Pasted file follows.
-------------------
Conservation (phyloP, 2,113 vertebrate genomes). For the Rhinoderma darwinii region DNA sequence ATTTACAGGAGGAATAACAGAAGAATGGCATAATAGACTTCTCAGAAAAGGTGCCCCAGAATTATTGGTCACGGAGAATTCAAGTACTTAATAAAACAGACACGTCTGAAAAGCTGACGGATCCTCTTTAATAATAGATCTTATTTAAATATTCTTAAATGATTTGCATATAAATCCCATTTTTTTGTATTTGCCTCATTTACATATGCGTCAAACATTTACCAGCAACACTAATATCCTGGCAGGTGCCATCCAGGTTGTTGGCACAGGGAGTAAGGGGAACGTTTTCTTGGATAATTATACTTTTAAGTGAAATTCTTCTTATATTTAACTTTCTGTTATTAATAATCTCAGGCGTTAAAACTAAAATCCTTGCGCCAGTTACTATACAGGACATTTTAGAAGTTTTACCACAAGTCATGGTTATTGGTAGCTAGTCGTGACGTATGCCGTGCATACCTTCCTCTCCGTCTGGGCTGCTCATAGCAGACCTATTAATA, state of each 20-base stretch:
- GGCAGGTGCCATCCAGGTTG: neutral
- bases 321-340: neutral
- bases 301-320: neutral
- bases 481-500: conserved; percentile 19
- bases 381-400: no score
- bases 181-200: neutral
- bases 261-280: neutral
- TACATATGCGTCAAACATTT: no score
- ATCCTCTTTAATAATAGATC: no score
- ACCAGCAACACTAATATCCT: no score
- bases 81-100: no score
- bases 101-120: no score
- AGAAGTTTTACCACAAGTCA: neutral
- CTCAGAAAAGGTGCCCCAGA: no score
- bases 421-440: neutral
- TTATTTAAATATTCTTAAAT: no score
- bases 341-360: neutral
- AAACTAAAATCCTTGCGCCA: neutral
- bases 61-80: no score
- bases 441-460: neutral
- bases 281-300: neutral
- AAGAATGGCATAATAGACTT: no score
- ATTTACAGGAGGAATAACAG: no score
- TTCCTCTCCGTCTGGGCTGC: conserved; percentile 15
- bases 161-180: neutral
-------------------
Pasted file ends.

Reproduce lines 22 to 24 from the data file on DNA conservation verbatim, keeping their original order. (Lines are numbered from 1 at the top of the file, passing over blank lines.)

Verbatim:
- bases 281-300: neutral
- AAGAATGGCATAATAGACTT: no score
- ATTTACAGGAGGAATAACAG: no score